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    McDonald's Smoothie Launch Could Benefit Entire Category

    Fast-feeder’s marketing plans for the beverages include rounds of TV advertisements.

    NEW YORK -- McDonald's Corp. is setting out to jolt the smoothie market. The fast-food giant launched its smoothies nationwide yesterday, bringing a marketing machine that up until now has not been seen in the category, according to a report by Wall Street Journal.

    McDonald's declined to disclose the budget behind the smoothies' launch, but marketing director Sofia Therios called it a "respectable investment" for the company.

    The chain’s marketing plans for its smoothies include rounds of television advertisements that show dancers depicting the blending and pouring of the frozen fruit drinks. Also, starting July 22, participating McDonald's stores will hold three national sampling days, part of the reason the company recently told some stores to stop aggressive promotions like giveaways in recent weeks, so that the chain would have adequate supply.

    McDonald's presence alone could boost the entire smoothie market, which was measured by research firm Mintel at $2.5 billion in 2007, the most recent year available. This could potentially prove a boost to smoothie players like Jamba Juice Inc., Starbucks Corp. and Panera Bread Co., the newspaper reported.

    "Even though we aren't the first in the category, we are committed to grow the category," Therios said in an interview. "We're open to taking market share on the way."

    Jamba Juice, with about 750 stores compared with McDonald's 14,000 in the U.S., is looking forward to McDonald's selling more smoothies, hoping that more consumers will get used to the idea of getting the drinks from restaurants.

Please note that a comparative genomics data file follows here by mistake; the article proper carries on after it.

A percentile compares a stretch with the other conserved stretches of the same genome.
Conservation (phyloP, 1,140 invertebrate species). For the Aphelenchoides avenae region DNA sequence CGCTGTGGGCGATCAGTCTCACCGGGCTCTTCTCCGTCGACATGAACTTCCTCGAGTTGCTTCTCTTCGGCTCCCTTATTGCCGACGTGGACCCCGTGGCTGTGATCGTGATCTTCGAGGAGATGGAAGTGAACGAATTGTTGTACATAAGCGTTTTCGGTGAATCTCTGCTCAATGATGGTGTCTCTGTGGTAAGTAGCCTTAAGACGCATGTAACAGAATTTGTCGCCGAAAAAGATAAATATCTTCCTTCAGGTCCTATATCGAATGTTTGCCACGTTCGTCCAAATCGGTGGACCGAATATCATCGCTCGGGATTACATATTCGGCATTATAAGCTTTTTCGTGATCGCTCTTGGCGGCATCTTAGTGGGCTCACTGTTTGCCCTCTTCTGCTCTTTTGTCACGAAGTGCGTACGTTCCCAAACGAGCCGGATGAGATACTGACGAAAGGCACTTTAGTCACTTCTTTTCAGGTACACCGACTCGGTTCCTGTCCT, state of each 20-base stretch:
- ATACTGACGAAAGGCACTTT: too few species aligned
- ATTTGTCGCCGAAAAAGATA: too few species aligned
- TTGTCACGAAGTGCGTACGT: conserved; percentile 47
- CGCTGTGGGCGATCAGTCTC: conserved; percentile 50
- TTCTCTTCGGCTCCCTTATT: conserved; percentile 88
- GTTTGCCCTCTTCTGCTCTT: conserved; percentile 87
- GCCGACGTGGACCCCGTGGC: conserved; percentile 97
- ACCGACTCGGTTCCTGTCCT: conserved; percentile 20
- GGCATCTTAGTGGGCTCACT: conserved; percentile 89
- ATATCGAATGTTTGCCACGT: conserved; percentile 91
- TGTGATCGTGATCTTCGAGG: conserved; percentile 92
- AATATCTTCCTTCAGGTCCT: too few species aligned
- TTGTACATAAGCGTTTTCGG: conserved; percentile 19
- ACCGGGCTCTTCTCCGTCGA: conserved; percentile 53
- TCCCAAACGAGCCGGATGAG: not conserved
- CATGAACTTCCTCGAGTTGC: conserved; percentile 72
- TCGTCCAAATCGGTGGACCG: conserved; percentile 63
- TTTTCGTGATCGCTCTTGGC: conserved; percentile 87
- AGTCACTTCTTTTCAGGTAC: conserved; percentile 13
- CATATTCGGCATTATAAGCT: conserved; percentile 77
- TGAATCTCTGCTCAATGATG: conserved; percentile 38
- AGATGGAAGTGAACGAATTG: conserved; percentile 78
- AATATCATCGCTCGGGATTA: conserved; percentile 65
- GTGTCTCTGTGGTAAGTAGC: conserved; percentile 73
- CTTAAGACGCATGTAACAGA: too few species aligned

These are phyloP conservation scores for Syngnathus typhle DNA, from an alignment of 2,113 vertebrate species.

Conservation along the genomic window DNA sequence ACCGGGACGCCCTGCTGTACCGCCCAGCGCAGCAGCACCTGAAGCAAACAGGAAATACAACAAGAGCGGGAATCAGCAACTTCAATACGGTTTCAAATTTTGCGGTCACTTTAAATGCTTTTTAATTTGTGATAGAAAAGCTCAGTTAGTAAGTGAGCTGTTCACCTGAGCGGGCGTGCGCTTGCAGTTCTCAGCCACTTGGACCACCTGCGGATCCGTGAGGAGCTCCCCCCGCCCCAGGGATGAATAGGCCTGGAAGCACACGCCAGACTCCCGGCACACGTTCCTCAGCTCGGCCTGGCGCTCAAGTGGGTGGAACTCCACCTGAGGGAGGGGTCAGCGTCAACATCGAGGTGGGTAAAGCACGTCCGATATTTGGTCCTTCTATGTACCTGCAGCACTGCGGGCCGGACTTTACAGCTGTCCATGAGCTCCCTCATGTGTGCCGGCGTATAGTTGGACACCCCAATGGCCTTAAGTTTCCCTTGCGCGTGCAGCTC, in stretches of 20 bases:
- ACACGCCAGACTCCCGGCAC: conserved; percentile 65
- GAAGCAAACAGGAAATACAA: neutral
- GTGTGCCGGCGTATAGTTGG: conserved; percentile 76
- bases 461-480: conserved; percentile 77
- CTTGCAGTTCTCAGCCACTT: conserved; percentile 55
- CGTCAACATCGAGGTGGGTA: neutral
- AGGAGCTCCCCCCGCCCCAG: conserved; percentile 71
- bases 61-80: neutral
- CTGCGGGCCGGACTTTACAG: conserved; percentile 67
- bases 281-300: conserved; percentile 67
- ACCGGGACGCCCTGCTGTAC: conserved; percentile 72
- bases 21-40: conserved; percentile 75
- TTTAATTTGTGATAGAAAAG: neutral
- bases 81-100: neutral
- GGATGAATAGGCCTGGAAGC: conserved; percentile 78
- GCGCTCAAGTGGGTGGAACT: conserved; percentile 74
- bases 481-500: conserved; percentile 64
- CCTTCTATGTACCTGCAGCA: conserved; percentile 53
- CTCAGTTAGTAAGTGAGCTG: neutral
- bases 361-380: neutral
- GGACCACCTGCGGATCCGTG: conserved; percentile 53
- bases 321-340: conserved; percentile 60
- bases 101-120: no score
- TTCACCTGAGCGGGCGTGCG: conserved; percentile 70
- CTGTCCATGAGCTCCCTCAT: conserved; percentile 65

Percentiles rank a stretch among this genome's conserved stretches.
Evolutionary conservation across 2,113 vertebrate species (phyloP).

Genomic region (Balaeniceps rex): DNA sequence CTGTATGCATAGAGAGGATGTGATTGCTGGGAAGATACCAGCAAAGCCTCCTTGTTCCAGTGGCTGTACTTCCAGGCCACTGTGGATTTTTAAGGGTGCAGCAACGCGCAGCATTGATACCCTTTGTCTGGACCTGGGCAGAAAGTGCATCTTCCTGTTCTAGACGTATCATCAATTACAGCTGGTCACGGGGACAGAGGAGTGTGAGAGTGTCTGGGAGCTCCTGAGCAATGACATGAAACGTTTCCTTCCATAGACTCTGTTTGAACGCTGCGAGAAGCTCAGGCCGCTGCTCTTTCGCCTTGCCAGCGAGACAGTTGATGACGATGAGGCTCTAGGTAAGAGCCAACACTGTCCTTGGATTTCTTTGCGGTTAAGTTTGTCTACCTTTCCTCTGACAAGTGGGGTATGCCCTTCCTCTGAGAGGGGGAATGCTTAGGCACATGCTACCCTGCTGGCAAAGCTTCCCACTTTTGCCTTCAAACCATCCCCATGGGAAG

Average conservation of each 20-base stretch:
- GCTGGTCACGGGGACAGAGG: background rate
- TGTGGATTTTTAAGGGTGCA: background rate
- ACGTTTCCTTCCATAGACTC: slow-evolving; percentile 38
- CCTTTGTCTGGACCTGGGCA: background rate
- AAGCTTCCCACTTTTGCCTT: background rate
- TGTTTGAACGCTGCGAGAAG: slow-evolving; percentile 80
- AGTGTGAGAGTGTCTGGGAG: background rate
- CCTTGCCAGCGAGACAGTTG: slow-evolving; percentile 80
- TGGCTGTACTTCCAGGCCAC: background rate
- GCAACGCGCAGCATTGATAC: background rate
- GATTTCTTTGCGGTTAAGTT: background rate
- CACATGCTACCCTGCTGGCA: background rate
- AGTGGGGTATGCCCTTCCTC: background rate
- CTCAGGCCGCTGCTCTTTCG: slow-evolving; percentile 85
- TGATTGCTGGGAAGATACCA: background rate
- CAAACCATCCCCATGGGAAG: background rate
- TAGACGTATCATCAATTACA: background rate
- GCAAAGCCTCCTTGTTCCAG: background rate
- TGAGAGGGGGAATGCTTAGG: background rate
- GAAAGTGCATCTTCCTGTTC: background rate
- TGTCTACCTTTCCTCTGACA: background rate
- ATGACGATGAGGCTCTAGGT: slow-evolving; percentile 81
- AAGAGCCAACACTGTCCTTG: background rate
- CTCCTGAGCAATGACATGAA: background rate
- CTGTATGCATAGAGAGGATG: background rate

"We view the entry of McDonald's into the smoothie category as an overall validation of the potential of smoothies," Jamba Juice Chairman and CEO James D. White said. "Their advertising will expand interest in the category."

    White said Jamba Juice stores in areas where McDonald's tested the product haven't seen a significant impact in sales due to little customer overlap. Jamba Juice offers consumers a "trade-up" option to McDonald's smoothies with more ingredients like mangos and pomegranate juice, and more customizable options like vitamin or protein additions, according to the report.

    McDonald's has said it will make its pitch on value, highlighting a $2.29 price for 12-ounce smoothies, which come in strawberry-banana and wild berry flavors. Jamba Juice's smoothies, meanwhile, start at $3.55 for a 16-ounce size.

    "We think there's a significant consumer interest in affordable luxury," White said.

    McDonald's addition of smoothies underscores the company’s growing use of beverages to boost sales in the U.S. McDonald's has said that adding its McCafé espresso-based drinks, frappes and now smoothies has put the company on track to exceed its initial goal of adding $125,000 in annual sales to the average U.S. store.

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